As Drogba heads "home" - here's five other EPL legends that returned to their old clubs for more

Didier Drogba

As the Chelsea legend re-signs for another spell at Stamford Bridge, we look at five other players that did the same.

Didier Drogba's return to Chelsea may well see Blues fans dusting off their old shirts, or then again, maybe they never put them away.

The Ivorian won't be the first legend to return to a club where he was already an icon, and on more than one occasion, it has ended up with such players adding to their lofty status, even if it comes in the twilight of their careers.

We've put together a short list of five players that went back to their old stomping grounds, some with varying degrees of success, and some early enough in their career to add many more chapters to their history with the club.

We start with three golden oldies that returned to help out the clubs that obviously remained close to their hearts, before picking two of the absolute best re-signed players in the English top flight:

Robbie Fowler - LiverpoolFowler, or "God" as he is referred to around Anfield, had already been one of the Liverpool poster boys for nine years by the time he returned to the club in 2005, six years after he left. His initial spell saw him emerge from the academy to net 171 goals in 330 games. A difficult relationship with Gerard Houllier led to him sold to Leeds United, but Fowler never really rediscovered the form he had at Anfield. It meant the player jumped at the chance of returning to his home city for two years, where he scored 12 goals in 39 games, the last Premier League goals of his career.

Jurgen Klinsmann - Tottenham: Of all the players listed here, Klinsmann is the one with the shortest ties to  his club. Originally signing in 1994 as a World Class international, the German shone at White Hart Lane, netting 29 goals in 50 games and winning the Football Writer's Player of the Year. That Klinsmann managed to turn around the country's negative opinion of him in just one year was impressive, though the player's decision to head to German giants Bayern Munich broke Tottenham hearts. Two years later and with the club struck in a relegation battle at the foot of the league, Klinsmann returned on loan for his few final club games, scoring 9 in 15 matches, including 4 in one game against Wimbledon, to fire the North Londoners to safety and cement his legendary status.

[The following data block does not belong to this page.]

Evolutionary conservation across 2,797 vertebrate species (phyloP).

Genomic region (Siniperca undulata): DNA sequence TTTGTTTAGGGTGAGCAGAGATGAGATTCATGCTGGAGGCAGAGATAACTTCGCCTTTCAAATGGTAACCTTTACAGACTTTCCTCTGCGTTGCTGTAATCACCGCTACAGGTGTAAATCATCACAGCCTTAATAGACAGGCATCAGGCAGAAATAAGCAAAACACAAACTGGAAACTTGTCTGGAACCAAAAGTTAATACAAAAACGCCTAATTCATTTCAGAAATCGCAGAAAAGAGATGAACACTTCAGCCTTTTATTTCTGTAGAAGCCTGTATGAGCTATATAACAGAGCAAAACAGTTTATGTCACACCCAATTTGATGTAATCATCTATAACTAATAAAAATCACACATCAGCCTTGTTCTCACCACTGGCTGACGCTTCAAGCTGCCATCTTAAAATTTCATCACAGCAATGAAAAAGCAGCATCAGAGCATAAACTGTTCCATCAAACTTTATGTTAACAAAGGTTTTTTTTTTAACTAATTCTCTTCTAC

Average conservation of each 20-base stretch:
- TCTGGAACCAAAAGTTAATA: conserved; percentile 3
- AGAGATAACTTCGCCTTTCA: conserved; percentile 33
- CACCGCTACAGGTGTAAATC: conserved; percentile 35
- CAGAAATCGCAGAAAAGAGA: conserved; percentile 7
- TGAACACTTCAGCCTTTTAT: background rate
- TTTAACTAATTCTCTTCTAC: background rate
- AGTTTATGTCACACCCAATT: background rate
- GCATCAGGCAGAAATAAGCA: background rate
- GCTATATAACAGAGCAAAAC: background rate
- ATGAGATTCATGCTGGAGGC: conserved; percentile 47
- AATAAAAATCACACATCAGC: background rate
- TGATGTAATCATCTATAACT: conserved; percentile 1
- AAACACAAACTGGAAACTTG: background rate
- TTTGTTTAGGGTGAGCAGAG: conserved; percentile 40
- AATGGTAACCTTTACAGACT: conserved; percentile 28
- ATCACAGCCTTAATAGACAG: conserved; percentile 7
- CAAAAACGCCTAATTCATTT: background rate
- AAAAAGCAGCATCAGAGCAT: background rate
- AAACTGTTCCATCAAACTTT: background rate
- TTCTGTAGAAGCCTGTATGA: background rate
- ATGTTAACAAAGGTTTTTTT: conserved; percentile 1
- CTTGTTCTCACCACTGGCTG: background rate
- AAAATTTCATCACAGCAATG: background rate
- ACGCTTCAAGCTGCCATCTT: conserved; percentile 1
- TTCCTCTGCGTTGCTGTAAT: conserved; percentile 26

Thierry Henry - Arsenal: Though Henry's return was a short-lived one, coming back for two months in 2012 in the MLS off-season. But it was a real celebratory moment for the besotted Arsenal fans, who must have thought they'd never see their favourite son in the famous red and white ever again, and was a clear indication of just how much a returning legend means to supporters. Henry scored twice in 7 games, including the only goal in an FA Cup tie with Leeds and a stoppage time winner against Sunderland. 

Ian Rush - Liverpool: Perhaps the greatest player to return to his old club, Rush left Liverpool for Serie A already the First Division's top striker, having netting a ridiculous 207 goals in his six seasons as a regular at Anfield. He was unable to replicate that form for Juventus, and after one year came back to a Liverpool side still the top dogs in the country. Rush enjoyed another eight years with the Reds, and though he didn't quite reach the peerless strike rate he produced earlier in his career, he remained a vital part of a side that would go on and win further trophies right up until the mid-90s. His total of 346 goals in his Liverpool career is the club's highest ever.

Mark Hughes - Manchester United: Another player that embarked on a difficult spell in Europe only to return to familiar surroundings, Hughes was a United youth product who displayed such promise early on his career, with 47 goals in his first three seasons, that future England boss Terry Venables took the Welshman to Barcelona in 1986. Hughes struggled in Spain, and took in a loan spell at Bayern Munich the year after before returning to an Old Trafford now under Alex Ferguson's command. The striker went on to play for another seven years, scoring 116 goals in 352 games in the process, and playing his part in United's ascension to Premier League heavyweights.

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